Local cardiac research unlocking keys to heart disease

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The Masonic Medical Research Laboratory (MMRL) is at a new threshold of discovery that will create a paradigm shift in how we fight and treat disease. No longer will we treat disease based on symptoms presented but rather at the root cause.

The molecular genetics program identifies the genetic basis for life-threatening cardiac arrhythmias or irregular heartbeats. Working with clinicians, from all over the world, the MMRL receives blood samples for genetic analysis from members of families that are afflicted with sudden cardiac death syndrome.

Not only has the MMRL been able to discover gene mutations but the ability to identify drugs that can be used to prevent death in a number of these syndromes.

As our population continues to age, incidences of atrial fibrillation (A-fib) are reaching epidemic proportions in the United States with over 2.7 million affected. Projections indicate that its prevalence will increase to 15 million by 2050. MMRL scientists working with a biotechnology company have developed a new treatment that has been shown to be highly effective. Phase III clinical are expected to begin within the next 18 months. It is important to note that the MMRL scientists are also working to identify gene defects that can predispose young individuals to A-fib.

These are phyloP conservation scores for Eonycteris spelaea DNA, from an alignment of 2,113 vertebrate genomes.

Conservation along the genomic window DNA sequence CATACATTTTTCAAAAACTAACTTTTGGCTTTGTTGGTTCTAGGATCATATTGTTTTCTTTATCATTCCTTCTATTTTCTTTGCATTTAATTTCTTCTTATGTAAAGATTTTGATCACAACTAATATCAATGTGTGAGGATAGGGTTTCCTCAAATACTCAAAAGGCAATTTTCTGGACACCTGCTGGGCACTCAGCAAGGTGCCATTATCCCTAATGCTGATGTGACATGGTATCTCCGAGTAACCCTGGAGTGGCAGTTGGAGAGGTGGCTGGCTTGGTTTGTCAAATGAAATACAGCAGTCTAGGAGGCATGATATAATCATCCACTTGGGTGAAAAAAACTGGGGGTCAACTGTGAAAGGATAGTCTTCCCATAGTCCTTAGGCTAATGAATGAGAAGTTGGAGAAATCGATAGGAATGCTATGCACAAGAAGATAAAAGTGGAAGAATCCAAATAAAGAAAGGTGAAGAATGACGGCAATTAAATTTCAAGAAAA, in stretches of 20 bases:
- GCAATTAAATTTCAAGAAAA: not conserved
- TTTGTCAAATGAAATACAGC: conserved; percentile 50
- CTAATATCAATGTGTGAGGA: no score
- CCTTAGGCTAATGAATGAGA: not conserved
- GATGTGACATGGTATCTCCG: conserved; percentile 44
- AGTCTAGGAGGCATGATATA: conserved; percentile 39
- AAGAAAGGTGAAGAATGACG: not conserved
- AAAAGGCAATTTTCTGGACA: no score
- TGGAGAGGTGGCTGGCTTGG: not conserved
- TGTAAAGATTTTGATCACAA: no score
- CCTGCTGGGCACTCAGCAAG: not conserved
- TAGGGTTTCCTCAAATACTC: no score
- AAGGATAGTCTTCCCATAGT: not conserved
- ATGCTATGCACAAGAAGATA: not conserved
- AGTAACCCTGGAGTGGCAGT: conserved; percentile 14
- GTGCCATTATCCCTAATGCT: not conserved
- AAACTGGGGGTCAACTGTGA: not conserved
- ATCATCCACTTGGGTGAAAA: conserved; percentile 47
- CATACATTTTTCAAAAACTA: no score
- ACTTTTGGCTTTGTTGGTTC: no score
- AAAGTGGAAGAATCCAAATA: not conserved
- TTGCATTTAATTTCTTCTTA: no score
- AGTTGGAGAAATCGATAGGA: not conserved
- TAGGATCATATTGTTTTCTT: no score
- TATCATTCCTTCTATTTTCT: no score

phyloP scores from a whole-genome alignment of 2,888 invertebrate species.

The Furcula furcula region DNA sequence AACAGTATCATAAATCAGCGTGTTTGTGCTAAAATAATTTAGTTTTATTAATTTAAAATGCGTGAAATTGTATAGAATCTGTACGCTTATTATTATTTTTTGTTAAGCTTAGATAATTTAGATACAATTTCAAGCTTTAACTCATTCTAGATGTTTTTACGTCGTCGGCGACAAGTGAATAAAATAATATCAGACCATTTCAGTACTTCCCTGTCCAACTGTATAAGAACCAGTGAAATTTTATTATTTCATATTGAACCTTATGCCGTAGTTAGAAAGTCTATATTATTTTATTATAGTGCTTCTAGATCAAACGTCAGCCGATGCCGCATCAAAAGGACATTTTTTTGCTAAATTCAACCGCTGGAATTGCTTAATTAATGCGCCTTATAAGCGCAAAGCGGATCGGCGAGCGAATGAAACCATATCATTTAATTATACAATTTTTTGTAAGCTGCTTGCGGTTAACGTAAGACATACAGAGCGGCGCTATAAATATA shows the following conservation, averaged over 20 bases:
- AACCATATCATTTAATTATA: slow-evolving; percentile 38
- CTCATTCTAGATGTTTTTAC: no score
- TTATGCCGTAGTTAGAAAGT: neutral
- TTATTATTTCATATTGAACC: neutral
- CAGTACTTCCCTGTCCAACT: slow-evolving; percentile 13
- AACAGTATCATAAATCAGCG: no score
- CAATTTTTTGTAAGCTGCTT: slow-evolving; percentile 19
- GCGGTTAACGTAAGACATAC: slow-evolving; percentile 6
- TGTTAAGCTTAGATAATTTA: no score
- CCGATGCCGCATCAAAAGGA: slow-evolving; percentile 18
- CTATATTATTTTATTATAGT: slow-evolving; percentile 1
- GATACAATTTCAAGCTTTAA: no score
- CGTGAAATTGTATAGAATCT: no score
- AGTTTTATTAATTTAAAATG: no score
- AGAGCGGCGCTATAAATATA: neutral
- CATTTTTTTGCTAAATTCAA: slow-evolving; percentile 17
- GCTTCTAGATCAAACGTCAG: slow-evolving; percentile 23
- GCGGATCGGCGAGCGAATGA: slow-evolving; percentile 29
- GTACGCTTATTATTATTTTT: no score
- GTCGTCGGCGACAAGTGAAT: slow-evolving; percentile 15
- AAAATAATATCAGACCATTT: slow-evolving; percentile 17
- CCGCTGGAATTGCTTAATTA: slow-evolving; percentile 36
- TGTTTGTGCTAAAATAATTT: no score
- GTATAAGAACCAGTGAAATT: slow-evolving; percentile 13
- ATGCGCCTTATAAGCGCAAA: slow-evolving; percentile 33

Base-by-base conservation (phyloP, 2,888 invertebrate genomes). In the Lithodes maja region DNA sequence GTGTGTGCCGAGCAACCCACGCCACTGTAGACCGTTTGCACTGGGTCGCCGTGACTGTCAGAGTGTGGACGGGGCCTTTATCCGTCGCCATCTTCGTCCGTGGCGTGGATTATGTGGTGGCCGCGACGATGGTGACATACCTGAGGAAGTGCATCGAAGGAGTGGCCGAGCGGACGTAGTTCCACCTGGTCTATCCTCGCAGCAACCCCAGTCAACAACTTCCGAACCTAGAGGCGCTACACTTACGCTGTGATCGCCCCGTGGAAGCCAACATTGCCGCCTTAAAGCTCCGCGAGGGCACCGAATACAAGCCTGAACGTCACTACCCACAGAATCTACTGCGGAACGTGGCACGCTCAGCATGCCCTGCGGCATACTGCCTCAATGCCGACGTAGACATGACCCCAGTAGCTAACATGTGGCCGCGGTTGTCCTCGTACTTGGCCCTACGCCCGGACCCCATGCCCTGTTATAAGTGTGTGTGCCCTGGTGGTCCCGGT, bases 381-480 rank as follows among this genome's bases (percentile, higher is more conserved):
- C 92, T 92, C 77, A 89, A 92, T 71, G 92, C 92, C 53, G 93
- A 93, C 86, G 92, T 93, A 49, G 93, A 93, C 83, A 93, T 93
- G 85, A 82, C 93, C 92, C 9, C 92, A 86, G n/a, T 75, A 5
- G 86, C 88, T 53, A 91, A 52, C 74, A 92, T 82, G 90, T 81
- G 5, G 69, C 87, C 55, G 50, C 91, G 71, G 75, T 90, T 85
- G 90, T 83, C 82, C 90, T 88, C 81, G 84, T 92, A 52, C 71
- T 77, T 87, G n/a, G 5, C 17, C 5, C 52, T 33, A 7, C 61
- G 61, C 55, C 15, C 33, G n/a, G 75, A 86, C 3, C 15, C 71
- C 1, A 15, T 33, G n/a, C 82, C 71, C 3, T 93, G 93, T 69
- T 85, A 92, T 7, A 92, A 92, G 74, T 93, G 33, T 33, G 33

As MMRL researchers deepen our understanding regarding heart function, they are also looking to transform lives through stem cell research as well as tissue and bio-engineering.

Stem cells are cells in the human body that can change into any other cell type. Because stem cells can become blood cells, muscle, bone, cartilage and other specialized cells, they have the potential to treat a wide variety of diseases, including leukemia, Parkinson’s disease, diabetes, cancer, Alzheimer’s and heart disease.

These induced pluripotent stem cells hold promise for enabling regeneration of whole organs, bringing organ transplantation medicine to new heights. Stem cells may also hold the key to custom-designed medical therapy to treat cardiac arrhythmias disease.

For the first time, researchers are able to create human models of disease that will provide valuable new insights into the development of patient-specific medical therapy.

Over 5 million Americans suffer from congestive heart failure. It is one of the most common reasons people 65 and older are hospitalized.

Treatment options are limited and do not prevent the progression of the disease. In most cases, organ transplantation is the only option, yet the availability of hearts is insufficient to meet the demand.

Tragically, too many Americans die every year waiting for a donor heart.

The MMRL is a not-for-profit 501c3 that provides hope to millions of individuals worldwide afflicted with heart disease.

The MMRL welcomes people’s investment and partnership in our future health, that of our children, family friends and the generations to come — 100% of all donations and bequests received stay local. Visit www.mmrl.edu to learn more.

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